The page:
Employee Terminated Before Starting New Job Entitled To 6 Months’ Notice of Dismissal

It is a little-known employment law principle that an individual who accepts an offer of employment may be entitled to notice of dismissal if the individual is wrongfully dismissed before his or her first day on the job.

This happened in the case of DeGagne v. City of Williams Lake, 2015 BCSC 816. Donald DeGagne accepted an offer of employment as the City’s Chief Administrative Officer. The employment contract he signed provided that the City could terminate his employment with 1 months’ notice during his 6-month probationary period and 6 months’ notice if the employment contract was terminated during his first year of service.

The City provided DeGagne with a severance package representing 1 months’ notice when it terminated his employment.

At trial the judge rejected the City’s argument that DeGagne was only entitled to a notice period of 1 month because could not reasonably have anticipated that he would be entitled to a greater severance payment if the employment contract was terminated before he commenced employment. Recognizing that an employer has an obligation to act in good faith during the probationary period the judge found that “it would be most unjust to impose a reduced obligation for severance without any corresponding obligation of the employer to assess in good faith Mr. DeGagne’s suitability for the position during an actual probationary period of employment.”

The judge awarded DeGagne 6 months’ notice of dismissal on the basis that the termination clause in his employment contract provided him with 6 months’ notice of dismissal during his first year of employment. Alternatively, the judge found that if the employment contract was not enforceable DeGagne was entitled to 6 months reasonable notice of dismissal writing:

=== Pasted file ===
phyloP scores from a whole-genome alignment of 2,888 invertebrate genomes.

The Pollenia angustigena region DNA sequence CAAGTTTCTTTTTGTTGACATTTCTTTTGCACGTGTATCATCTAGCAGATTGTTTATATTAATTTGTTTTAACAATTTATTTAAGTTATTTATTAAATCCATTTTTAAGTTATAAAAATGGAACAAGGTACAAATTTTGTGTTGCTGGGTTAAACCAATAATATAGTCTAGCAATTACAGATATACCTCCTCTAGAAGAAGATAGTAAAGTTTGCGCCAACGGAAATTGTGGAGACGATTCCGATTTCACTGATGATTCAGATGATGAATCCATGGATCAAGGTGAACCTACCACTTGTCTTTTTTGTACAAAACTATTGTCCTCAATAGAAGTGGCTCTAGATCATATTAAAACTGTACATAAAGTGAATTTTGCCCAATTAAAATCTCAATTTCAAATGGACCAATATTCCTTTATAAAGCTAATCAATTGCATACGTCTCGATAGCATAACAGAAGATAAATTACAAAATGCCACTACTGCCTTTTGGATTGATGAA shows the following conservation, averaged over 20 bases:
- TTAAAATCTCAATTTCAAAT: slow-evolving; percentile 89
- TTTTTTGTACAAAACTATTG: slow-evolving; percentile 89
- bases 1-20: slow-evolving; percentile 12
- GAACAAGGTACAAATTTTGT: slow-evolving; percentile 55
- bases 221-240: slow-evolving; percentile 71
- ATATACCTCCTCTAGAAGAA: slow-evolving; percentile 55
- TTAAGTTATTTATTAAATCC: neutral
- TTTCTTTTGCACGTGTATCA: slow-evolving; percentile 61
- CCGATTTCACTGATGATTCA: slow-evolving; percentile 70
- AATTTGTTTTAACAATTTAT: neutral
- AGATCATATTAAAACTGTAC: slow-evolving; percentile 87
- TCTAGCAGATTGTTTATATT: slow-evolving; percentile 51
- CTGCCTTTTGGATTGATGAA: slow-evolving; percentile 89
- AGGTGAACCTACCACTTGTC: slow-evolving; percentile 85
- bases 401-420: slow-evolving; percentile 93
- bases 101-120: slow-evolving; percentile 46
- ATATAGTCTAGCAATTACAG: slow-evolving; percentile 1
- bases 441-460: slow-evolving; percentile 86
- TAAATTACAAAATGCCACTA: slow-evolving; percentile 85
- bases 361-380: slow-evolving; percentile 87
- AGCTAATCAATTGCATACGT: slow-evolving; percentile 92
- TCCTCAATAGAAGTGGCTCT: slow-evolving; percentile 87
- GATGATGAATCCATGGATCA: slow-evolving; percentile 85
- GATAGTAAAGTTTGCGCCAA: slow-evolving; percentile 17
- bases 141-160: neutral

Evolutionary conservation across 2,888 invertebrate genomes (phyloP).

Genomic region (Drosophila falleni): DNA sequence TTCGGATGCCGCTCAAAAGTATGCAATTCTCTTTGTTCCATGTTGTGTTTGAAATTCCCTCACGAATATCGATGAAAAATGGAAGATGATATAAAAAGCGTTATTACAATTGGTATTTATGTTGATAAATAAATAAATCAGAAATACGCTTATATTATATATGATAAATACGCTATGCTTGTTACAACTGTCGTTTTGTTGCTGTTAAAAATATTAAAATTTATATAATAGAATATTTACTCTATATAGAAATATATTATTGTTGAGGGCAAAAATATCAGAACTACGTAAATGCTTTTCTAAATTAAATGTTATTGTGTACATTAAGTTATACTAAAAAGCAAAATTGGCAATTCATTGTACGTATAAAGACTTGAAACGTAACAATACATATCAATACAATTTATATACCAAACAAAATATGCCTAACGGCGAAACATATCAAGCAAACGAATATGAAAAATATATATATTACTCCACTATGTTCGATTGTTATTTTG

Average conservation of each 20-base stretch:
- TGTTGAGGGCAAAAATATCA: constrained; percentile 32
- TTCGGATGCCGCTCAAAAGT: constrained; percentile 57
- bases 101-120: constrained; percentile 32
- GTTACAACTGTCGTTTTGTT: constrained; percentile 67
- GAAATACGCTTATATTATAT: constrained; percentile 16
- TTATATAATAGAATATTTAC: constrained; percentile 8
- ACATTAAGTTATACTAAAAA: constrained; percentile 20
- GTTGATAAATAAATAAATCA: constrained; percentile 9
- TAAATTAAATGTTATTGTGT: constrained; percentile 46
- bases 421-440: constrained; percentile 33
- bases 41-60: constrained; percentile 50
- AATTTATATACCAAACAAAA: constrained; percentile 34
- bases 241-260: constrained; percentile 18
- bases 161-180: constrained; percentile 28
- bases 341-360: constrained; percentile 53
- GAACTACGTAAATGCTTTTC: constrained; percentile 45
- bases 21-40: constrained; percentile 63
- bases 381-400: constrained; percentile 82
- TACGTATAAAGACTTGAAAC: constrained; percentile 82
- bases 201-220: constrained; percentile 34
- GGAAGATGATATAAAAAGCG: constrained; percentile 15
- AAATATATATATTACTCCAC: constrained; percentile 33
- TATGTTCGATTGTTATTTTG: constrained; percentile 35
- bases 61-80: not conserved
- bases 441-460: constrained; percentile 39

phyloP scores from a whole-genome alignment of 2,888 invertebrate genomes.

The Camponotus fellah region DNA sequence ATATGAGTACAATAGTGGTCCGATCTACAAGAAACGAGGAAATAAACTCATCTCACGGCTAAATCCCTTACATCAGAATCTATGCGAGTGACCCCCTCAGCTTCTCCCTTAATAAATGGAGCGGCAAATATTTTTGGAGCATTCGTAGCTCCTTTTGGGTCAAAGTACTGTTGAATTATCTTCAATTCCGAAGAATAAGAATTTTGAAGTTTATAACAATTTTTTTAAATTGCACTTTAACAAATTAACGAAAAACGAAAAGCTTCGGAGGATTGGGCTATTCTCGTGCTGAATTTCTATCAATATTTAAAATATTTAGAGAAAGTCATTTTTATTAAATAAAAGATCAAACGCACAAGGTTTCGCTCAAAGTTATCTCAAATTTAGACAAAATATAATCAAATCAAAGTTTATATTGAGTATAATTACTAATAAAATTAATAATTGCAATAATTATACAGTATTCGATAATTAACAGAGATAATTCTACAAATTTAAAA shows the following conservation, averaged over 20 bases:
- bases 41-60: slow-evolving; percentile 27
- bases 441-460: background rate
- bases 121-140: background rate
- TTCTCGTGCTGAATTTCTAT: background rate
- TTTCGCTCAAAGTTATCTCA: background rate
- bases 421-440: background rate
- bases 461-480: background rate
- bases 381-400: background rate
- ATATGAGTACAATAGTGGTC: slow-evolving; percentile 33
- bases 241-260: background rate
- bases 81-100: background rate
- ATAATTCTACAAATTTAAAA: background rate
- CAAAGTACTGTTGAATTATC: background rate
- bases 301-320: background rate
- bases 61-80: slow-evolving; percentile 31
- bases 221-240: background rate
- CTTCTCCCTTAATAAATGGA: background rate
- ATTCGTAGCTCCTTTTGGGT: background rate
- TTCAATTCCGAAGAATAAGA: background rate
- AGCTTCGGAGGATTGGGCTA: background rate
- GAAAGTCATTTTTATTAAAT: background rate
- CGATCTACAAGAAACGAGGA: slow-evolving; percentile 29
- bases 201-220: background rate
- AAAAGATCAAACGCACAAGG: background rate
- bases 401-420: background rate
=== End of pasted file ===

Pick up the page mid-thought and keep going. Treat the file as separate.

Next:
Mr. DeGagne was 57 years old when he was terminated as the CAO, the senior administrative position for the municipality. His starting salary was $130,500 per annum and it was anticipated that his salary would increase to $150,000 per annum. He had more than 25 years of experience as a local government administrator. He and his partner had relocated to Williams Lake in anticipation of his new position. Having regard to the factors outlined above, in all the circumstances, I find the reasonable notice period to be six months.

DeGagne v. City of Williams Lake is a reminder that an offer of employment becomes an employment contract as of the date of acceptance of the offer of employment, not the employee’s first day on the job. In those rare circumstances when an employer terminates the employee prior to the employee starting his or her employment, the employee will be entitled to reasonable notice of dismissal or the notice period set out in the termination clause in employee’s employment contract.